Friday, May 28, 2010

Time Flies

I'm still crazy about my subinternship. It really does make the time fly when you're having a great time. I love what I'm doing at work every day. I might not alwaays love getting up at 4:30, don't always love the beautiful way my ankles swell when I am on my feet for 14 hours, and don't live for the bad outcomes that seem inevitable on this service, but I know now more than ever that I want to do this. And that counts for a lot!

So what have I been up to? I've gotten to do a lot! A couple of weeks ago I got to do an amniocentesis, the procedure where a needle is inserted into a pregnant woman's uterus and amniotic fluid is removed for evaluation. An amnio! Me! I was excited. I've been in surgery, and happily have retained my knot tying skills. I've seen lots of forceps deliveries, and now have a new greatest fear for my own delivery.

And now I feel like I'm on cruise control. I had the whole weekend off, which after the 24 hour call last weekend was greatly appreciated! And since tomorrow is technically a holiday, there are no scheduled procedures or anything of that sort. My resident is having me come in at 7am instead of the usual 5 and told me that if there's nothing interesting for me to see I can go home. This is my last week on this service, and though I'll miss it, particularly the patients I've been taking care of for the last month, I'm also happy to have some rest.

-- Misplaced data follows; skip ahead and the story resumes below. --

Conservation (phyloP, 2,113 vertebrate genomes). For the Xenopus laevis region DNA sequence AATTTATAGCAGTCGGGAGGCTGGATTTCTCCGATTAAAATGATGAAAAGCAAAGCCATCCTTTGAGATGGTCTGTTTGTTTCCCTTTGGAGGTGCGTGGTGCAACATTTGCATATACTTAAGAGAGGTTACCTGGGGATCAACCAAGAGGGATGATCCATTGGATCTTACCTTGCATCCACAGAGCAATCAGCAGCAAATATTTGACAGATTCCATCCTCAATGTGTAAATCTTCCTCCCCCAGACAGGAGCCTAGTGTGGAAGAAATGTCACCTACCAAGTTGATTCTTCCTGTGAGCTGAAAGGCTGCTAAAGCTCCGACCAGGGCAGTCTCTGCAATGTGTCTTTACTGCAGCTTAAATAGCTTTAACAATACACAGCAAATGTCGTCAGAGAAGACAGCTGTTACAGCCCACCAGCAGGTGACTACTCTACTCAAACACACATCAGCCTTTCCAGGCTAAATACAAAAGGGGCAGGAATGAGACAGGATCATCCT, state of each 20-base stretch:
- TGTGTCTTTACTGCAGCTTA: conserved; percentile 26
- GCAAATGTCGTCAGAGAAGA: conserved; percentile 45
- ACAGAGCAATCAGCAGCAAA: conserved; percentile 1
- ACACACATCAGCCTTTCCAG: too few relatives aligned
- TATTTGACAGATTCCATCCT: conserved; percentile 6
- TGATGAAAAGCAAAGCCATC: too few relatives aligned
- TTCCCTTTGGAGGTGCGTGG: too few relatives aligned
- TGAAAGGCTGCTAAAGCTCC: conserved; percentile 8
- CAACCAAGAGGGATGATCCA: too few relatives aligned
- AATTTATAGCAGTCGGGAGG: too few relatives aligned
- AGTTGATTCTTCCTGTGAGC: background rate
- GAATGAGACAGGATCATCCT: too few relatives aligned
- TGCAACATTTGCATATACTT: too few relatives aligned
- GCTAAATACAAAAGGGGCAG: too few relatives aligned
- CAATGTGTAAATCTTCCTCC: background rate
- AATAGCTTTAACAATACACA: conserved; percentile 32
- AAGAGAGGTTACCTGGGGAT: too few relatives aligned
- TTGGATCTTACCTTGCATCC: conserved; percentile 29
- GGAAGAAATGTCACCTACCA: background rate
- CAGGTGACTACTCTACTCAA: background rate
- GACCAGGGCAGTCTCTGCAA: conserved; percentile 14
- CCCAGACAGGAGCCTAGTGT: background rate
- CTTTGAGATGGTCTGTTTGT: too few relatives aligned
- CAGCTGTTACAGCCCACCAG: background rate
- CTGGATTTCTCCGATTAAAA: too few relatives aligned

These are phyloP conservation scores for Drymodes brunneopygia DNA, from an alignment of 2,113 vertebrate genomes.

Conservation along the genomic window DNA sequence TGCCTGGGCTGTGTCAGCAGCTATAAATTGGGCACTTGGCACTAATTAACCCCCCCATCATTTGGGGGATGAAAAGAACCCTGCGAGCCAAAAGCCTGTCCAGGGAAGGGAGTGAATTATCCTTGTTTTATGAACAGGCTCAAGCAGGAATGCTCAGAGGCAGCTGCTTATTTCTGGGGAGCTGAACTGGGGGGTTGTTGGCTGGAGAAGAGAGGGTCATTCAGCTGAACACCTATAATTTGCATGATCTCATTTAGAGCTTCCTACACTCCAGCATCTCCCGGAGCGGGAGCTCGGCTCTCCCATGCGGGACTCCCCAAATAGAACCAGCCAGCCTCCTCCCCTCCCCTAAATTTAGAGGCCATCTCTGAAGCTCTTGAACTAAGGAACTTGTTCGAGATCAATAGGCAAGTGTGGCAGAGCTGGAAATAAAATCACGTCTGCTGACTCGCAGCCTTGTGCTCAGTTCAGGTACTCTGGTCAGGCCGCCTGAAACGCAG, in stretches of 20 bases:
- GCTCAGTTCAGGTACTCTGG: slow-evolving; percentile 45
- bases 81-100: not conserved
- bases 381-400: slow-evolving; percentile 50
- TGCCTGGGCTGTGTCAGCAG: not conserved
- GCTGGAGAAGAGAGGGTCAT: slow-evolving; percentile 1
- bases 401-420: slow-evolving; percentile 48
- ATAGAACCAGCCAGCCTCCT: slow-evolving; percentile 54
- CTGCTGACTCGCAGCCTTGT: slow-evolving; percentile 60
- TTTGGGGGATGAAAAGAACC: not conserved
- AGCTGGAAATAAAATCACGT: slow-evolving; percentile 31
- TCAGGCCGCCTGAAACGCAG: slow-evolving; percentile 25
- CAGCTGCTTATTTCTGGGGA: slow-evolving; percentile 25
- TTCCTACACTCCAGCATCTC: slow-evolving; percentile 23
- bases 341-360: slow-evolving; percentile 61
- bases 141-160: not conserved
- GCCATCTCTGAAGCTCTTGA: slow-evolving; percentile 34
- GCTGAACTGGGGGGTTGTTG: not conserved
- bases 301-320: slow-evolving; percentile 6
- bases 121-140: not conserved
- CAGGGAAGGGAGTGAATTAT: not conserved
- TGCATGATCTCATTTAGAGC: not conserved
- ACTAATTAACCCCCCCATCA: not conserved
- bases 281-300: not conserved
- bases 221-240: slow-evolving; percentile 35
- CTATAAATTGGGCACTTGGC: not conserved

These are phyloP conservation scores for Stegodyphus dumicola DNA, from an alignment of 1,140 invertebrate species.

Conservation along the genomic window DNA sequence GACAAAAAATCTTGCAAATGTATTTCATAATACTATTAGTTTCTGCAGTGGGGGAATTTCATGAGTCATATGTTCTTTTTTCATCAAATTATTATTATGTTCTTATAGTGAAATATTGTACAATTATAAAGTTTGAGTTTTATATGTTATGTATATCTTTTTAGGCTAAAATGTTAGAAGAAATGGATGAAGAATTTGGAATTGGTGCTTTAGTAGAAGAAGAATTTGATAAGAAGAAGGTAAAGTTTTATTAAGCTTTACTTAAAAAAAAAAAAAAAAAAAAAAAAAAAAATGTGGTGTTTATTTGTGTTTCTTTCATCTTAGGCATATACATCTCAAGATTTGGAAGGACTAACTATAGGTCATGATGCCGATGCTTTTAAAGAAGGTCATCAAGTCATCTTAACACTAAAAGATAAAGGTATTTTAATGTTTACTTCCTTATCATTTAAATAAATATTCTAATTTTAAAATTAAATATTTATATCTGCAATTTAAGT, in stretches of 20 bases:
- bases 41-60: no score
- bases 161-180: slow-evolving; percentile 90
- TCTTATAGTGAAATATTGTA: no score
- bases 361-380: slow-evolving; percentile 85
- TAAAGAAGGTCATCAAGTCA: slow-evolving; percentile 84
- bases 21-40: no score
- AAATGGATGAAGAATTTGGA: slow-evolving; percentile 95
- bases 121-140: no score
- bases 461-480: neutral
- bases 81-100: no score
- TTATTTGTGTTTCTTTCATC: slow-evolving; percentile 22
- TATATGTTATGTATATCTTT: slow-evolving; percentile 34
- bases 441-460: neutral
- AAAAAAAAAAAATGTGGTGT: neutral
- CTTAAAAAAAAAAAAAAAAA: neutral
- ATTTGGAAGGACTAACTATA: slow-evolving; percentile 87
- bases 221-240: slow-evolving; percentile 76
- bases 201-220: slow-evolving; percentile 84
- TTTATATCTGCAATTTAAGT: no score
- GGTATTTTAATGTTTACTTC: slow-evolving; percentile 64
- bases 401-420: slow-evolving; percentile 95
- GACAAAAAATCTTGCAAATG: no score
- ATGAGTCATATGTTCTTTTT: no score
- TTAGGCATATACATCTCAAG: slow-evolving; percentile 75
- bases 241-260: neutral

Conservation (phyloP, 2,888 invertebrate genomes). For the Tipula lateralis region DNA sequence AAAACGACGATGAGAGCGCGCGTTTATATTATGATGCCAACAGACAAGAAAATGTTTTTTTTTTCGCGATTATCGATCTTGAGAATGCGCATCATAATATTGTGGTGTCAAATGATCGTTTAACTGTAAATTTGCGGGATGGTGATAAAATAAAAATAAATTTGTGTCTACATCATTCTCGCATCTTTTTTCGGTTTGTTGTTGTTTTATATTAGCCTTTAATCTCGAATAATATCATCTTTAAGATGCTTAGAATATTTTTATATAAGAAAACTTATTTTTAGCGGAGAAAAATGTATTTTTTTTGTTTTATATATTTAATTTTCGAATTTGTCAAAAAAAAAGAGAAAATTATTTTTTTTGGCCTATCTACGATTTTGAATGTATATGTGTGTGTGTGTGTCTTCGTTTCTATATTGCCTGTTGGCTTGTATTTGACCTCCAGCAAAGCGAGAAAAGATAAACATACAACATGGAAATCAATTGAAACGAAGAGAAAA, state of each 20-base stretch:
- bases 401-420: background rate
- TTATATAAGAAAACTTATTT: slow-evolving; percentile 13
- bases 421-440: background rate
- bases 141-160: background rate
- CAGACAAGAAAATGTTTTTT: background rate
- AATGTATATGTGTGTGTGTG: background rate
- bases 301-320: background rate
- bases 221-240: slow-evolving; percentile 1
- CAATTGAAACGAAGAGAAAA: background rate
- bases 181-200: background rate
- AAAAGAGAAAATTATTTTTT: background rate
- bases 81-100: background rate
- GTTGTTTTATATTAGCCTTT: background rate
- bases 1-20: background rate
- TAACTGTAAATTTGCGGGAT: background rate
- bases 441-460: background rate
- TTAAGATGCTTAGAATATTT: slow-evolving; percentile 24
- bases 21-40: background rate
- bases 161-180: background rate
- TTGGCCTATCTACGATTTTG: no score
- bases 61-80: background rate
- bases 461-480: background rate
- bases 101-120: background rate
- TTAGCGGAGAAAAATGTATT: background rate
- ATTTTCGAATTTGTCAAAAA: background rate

We get to see the kiddo this Friday and we're looking forward to it. If my growing gut is any indication, she's definitely a lot bigger. J has the week off to get the house ready for her, and I'm pumped to be able to set things up in her room instead of continuing to make many, many piles. One of these days I'll post an ultrasound picture of the little bug.

But it'll be sweeter to have a picture once she's here!

1 comments:

medicine girl said...

Sounds like you're in a great program if you've seen lots of forceps deliveries. A New Yorker article by Atul Gawande convinced me that it's a shame many OB residents no longer learn to use forceps. Sounds like it's a tough but worthy skill to learn to safely prevent some C-sections. It's a long article, but definitely worth a read if you're going into OB: http://www.newyorker.com/archive/2006/10/09/061009fa_fact?currentPage=all